Rep. Mark Meadows (R-N.C.), chairman of the subcommittee with oversight of the District and the author of the bill, pledged to stop D.C. officials. He cited the Constitution, which gives Congress “supreme authority” over the federal district.

“It really comes back to the constitutional intent of our Founding Fathers,” Meadows said. “Whether you agree with local control or not, it doesn’t allow a local municipality to usurp the Constitution.”

But Rep. Gerald E. Connolly (D-Va.) said the discussion of history was a smokescreen.

“This is about raw political power being imposed on American citizens who do not have a voting voice here in the U.S. Congress,” he said. “I wish folks on the other side of the aisle can understand the frustration and deep condescension that the people of the District of Columbia feel from this body. It’s not right.”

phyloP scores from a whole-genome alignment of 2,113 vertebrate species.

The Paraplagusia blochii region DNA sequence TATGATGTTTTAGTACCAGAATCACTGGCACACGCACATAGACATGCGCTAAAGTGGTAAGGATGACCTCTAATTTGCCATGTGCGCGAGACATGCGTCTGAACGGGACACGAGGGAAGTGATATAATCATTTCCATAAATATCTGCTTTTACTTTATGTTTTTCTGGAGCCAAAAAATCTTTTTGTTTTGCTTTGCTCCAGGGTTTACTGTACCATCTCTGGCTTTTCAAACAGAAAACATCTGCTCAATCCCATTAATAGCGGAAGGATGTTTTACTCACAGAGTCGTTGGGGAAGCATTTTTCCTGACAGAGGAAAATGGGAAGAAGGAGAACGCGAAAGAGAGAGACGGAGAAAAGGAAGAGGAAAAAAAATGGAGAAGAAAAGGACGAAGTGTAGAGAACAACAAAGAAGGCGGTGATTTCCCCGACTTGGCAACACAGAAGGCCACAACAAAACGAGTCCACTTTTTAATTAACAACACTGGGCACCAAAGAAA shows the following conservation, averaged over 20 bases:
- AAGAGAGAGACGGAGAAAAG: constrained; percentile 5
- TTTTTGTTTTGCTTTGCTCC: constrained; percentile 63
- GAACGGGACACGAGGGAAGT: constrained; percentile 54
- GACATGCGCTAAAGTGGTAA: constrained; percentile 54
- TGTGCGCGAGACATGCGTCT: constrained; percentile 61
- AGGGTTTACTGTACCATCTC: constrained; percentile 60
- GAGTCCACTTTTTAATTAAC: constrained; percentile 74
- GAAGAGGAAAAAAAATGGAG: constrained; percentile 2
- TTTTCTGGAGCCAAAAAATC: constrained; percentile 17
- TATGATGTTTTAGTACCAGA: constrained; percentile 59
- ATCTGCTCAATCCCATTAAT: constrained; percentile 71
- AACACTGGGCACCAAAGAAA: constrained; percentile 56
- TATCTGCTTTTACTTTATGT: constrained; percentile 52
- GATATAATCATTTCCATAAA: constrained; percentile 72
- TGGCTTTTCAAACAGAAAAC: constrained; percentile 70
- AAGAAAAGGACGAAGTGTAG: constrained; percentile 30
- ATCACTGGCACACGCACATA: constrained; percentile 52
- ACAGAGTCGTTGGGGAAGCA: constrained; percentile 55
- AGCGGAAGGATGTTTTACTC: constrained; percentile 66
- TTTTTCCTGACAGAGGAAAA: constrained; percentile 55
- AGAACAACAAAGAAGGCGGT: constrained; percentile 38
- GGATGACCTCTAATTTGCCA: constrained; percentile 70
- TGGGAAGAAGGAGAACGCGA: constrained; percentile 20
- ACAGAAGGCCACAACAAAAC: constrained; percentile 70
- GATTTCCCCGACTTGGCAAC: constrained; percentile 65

Rep. Mick Mulvaney (R-S.C.) said everyone in the country has a stake in what happens in the District, and, therefore, Congress should maintain ultimate control.

“This is the people’s city, and the people of South Carolina have almost as much vested here as the people who live here,” he said.

Del. Eleanor Holmes Norton (D), the District’s nonvoting envoy to Congress, said there is a distinction between official Washington, with its monuments and memorials, and the rest of the city, which is home to 700,000 people.

“I deeply resent a [member of Congress] calling the District of Columbia the ‘nation’s city,’ ” she said. “The federal enclave belongs to the nation. There is a reason there is a difference between the ‘nation’s capital’ and the ‘District of Columbia.’ While Congress has complete authority over the District, it does not have complete authority over me because I live in the District of Columbia.”

The District’s population is larger than that of Vermont or Wyoming, and its residents pay more in federal taxes than their counterparts in 22 states. But the District remains a federal territory with no voting representation in Congress, and it must submit its annual spending plan to Congress as a federal agency does, even though the bulk of its finances comes from local taxes.

The requirement that the District submit its budget for approval greatly complicates city spending and affects matters ranging from the city’s bond ratings to its ability to open schools on time each fall.